biological and/or medical research are covered. The only commonality is that computational analysis has a defining role in all of his projects.
Many of the activities conducted at the University of Alberta center on the use of sequencing to identify microbial agents in clinical samples. Examples include detection of retroviral integration in host genomes, capture based detection of ultra-low copy number viral infections, and metagenomic characterization of bacterial populations in the human gut (especially in fecal transplants). Another area of research employs single-cell omics to characterize the genetic changes underlying cancer metastasis.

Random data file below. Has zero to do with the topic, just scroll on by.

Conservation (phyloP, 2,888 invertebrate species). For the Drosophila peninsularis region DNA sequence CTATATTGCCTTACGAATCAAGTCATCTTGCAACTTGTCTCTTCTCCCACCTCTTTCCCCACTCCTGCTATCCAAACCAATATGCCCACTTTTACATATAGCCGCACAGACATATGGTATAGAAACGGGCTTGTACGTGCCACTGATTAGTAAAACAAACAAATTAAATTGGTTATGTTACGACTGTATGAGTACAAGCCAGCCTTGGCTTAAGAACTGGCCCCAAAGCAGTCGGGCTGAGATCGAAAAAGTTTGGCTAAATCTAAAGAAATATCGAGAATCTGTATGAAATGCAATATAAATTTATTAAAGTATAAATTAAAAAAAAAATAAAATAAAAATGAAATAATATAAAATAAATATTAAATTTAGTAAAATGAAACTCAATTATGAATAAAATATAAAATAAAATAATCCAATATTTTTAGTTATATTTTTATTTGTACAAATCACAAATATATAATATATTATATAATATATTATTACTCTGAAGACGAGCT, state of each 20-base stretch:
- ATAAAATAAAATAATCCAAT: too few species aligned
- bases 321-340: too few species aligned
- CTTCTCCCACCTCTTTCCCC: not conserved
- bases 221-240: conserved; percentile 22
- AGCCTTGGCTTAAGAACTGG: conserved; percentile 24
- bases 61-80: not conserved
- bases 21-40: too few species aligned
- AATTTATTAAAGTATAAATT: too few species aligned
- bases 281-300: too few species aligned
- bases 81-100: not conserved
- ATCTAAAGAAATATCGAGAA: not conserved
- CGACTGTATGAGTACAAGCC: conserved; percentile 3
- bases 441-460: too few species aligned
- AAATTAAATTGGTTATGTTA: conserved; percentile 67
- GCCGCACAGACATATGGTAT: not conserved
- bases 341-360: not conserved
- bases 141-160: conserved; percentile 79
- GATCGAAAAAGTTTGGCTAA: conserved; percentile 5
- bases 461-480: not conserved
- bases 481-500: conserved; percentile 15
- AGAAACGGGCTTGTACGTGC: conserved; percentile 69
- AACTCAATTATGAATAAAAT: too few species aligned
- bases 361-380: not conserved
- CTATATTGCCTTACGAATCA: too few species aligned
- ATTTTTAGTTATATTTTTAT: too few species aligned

Dr. Wong is active in many international collaborations, in part because of his long association with BGI-Shenzhen, the world's largest sequencing research organization. He leads a multi-disciplinary consortium that has sequenced the transcriptomes of over 1000 plant species across the Viridiplantae, covering to a first approximation every plant family known to science. Among the spin-offs from this effort is a program to develop molecular tools for neurosciences (i.e. optogenetics).